When we opened our company ‘Chuck’s Bean Burgers’ we had to go through more red tape, laws and bureaucratic nonsense at levels that I didn’t know existed. We wanted to sell frozen products in stores, sounds simple right? Wrong, CFIA gives you masses amounts of information in document form they are often so hard and confusing to understand. You can spend hours reading that and still have no idea what you are to do. There is so much red tape to opening a food business that I wonder why we even did it in the first place. From the time we wanted to open till the time we could sell our products took 6 months all said and done. That was only because we took routes to make it easier on us, we didn’t meet the goal we wanted to at that point as we wanted to sell in stores at that time. However we ran across problems with that idea, almost all the food stores were owned by Sobeys or Loblaw’s and you had to go through their approval process to get your products in their stores. It was almost impossible just to get anyone to respond to us from these companies. However we did gain the attention of Sobeys and we thank the person who made that possible, they know who they are. We had great excitement about this idea at first however once we learned of all the requirements for us to sell in their stores it was simply unattainable for us at this time, we simply do not have the money required to meet their requirements. So we meet the legal requirements by law however the store sets its requirements, and if you cannot meet that you do not get to sell in their stores. Do you see the meaning behind why I said earlier that the control in now centralized and not local? The personal touch and that local feeling of giving back to your community have been dismantled and sold off to the highest bidders. We no longer control what happens in our local communities. The thing that annoys me the most is if we could rent the facilities here in Cape Breton to meet the requirements as we cannot afford to build our faculties at this time, we could have employed around 10 people or more by now because we could have had our product all across Canada. However no one has such faculties here that we can rent, and if you think it is just a commercial kitchen we need you are not grasping what is required. Never the less this has forced us to take a different road.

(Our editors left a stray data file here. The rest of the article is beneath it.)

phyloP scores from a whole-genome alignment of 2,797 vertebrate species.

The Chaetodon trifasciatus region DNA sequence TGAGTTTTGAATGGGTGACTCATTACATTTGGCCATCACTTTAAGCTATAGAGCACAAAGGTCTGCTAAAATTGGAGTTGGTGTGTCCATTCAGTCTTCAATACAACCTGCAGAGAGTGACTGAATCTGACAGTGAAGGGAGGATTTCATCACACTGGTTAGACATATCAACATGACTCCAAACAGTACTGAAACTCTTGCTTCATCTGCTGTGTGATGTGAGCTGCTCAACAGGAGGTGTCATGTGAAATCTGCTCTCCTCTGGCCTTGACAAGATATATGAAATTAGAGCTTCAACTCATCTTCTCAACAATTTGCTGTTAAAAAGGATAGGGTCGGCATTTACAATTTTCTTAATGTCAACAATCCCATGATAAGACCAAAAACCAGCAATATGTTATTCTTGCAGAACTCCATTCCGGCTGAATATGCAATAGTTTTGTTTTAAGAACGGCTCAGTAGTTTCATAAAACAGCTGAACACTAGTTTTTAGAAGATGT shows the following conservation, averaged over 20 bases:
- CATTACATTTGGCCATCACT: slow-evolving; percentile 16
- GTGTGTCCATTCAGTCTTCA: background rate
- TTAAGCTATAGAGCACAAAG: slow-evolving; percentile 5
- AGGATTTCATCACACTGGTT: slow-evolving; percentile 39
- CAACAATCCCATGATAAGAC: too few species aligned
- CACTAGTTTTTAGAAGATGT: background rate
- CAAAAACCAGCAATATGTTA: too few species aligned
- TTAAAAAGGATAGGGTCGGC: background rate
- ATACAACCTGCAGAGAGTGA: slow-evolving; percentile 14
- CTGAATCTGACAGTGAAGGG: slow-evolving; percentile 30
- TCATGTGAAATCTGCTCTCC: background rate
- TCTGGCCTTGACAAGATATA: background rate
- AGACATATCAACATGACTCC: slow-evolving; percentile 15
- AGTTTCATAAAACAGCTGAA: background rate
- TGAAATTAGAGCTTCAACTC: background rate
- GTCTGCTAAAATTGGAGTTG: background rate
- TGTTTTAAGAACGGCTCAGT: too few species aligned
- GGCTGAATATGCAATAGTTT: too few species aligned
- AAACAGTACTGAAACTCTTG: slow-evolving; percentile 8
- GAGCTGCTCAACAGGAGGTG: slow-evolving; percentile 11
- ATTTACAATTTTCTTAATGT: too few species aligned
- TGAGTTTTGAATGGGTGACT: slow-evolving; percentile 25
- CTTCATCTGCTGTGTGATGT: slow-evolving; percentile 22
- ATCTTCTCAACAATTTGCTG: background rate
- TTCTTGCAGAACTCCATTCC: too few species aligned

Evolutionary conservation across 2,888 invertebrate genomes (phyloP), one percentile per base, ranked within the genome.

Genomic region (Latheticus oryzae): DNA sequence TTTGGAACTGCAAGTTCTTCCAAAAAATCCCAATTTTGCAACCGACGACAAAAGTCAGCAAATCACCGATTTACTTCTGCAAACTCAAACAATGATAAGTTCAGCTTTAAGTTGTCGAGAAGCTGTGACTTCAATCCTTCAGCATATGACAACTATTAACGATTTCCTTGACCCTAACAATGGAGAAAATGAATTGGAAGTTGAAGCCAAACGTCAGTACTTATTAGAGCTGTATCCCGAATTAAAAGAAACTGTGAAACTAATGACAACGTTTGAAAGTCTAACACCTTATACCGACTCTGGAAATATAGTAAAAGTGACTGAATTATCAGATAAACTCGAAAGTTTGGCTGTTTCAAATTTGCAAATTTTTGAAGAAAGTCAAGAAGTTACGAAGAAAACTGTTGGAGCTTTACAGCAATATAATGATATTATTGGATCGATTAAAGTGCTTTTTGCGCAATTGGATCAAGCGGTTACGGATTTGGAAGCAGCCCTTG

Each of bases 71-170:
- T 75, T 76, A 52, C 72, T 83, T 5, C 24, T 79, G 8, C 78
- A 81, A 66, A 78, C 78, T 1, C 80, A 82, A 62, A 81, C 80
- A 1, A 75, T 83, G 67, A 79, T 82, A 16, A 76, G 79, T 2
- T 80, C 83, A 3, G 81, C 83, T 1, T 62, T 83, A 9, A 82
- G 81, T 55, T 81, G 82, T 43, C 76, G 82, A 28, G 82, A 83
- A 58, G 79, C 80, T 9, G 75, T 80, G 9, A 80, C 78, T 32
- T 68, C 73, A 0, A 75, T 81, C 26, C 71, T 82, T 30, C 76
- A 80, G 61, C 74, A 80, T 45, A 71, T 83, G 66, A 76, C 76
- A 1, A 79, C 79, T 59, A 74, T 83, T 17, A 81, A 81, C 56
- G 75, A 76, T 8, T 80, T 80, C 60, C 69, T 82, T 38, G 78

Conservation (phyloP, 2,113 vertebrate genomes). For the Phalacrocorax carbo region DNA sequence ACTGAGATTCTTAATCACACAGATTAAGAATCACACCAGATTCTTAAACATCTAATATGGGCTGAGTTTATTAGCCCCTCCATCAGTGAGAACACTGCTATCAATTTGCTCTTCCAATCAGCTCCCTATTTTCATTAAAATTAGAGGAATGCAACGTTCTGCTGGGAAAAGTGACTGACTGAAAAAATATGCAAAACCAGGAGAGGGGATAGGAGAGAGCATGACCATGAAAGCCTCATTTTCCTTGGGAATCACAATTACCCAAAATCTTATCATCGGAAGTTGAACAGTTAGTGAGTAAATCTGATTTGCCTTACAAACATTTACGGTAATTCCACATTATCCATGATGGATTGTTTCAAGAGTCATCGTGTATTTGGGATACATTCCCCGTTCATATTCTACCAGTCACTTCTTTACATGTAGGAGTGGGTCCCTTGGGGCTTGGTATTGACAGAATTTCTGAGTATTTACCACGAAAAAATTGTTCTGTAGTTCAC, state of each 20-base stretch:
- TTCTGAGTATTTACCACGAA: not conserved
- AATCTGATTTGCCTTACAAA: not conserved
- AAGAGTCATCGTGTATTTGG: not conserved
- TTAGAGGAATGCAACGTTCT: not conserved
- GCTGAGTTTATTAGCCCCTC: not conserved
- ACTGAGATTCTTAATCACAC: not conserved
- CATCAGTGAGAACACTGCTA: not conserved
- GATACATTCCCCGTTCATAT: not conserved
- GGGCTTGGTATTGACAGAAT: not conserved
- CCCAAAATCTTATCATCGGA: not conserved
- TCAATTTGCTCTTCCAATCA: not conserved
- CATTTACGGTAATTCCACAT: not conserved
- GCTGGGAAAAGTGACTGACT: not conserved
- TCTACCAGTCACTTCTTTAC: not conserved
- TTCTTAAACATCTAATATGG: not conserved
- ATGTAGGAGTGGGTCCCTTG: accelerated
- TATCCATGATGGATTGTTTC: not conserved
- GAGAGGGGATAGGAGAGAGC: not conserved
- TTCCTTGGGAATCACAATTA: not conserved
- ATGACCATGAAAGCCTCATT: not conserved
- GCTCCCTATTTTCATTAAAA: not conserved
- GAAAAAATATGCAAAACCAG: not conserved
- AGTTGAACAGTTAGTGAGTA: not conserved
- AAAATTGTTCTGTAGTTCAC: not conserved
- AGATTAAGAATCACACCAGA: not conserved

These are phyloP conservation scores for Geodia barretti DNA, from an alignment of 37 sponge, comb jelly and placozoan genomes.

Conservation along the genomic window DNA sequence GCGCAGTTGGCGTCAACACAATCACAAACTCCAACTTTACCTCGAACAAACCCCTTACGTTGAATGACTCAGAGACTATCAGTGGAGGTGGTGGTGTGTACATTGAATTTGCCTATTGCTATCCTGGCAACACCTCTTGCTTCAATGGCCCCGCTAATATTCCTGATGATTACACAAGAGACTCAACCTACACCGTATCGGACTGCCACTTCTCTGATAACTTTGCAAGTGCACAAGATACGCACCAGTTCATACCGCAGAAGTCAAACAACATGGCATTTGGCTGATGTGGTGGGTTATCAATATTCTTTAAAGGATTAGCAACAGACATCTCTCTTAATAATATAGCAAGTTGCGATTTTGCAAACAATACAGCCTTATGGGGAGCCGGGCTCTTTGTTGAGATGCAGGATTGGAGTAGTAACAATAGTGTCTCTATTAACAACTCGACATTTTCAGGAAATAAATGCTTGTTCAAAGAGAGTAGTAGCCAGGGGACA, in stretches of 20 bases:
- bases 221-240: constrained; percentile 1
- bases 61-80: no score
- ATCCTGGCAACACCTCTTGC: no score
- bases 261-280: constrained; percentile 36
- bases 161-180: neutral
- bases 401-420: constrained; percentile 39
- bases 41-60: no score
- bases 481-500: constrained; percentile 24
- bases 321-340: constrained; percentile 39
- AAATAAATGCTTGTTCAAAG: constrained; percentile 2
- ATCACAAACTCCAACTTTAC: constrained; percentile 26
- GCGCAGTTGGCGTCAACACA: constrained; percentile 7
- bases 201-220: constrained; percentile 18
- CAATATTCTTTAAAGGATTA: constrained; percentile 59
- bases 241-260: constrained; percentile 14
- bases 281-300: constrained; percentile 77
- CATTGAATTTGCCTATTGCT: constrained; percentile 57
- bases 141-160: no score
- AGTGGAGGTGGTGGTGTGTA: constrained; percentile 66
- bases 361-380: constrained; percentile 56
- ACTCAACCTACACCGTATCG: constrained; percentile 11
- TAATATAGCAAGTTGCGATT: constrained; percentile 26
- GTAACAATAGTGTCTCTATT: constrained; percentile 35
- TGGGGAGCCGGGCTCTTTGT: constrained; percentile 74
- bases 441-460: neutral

It was very hard for us to find locally owned stores anymore that would sell our products some did, and that was great. The hardest part was trying to find stores that were owned and operated in the local community. They are very few of them now; most have sold out or have been purchased by larger businesses.

Also as a business that sells food, we can only buy our products from government inspected or approved sources, which just happens to be all these large companies I am talking about, funny about that? If you make or supply any type of food for sale to consumers you know how hard and long of a process it is to get approved before you can sell. You also know you have to be careful of where you purchase your products because if they are not approved sources you could get shut down. Or worse if someone falls ill to your products and it was found that you were buying from unapproved sources you could be liable. So when people ask me do you buy your supplies local to make your bean burgers? That becomes a loaded question. The answer is yes we buy from local stores that are owned by big businesses and where they get their product from is only from government-approved sources. The reason why I don’t buy from the local farmer down the street is because of regulations plain and simple. If you get sick from one of my products because you wanted to feel all warm and fuzzy about supporting local I could be shut down and held liable. I like the idea of buying local and do it for personal reasons all the time. Small businesses are also presented with another problem here as well. Large companies have got the consumer use to lower and unrealistic prices that cannot be offered at a local level. So even when we are sourcing our products from the cheaper sources we still find consumers to be upset or unwilling to purchase the products as prices are too high for many of them (because I do not work for $2 a day as some are forced to do in third world countries), just image how high it would be if we purchased all locally as they often cost much higher. The 4 pack of burgers for Chicken we sell at about $12.00 now, however, if I purchase all my chicken local would you pay $24.00 or more for 4 burgers…let’s be honest you know the answer.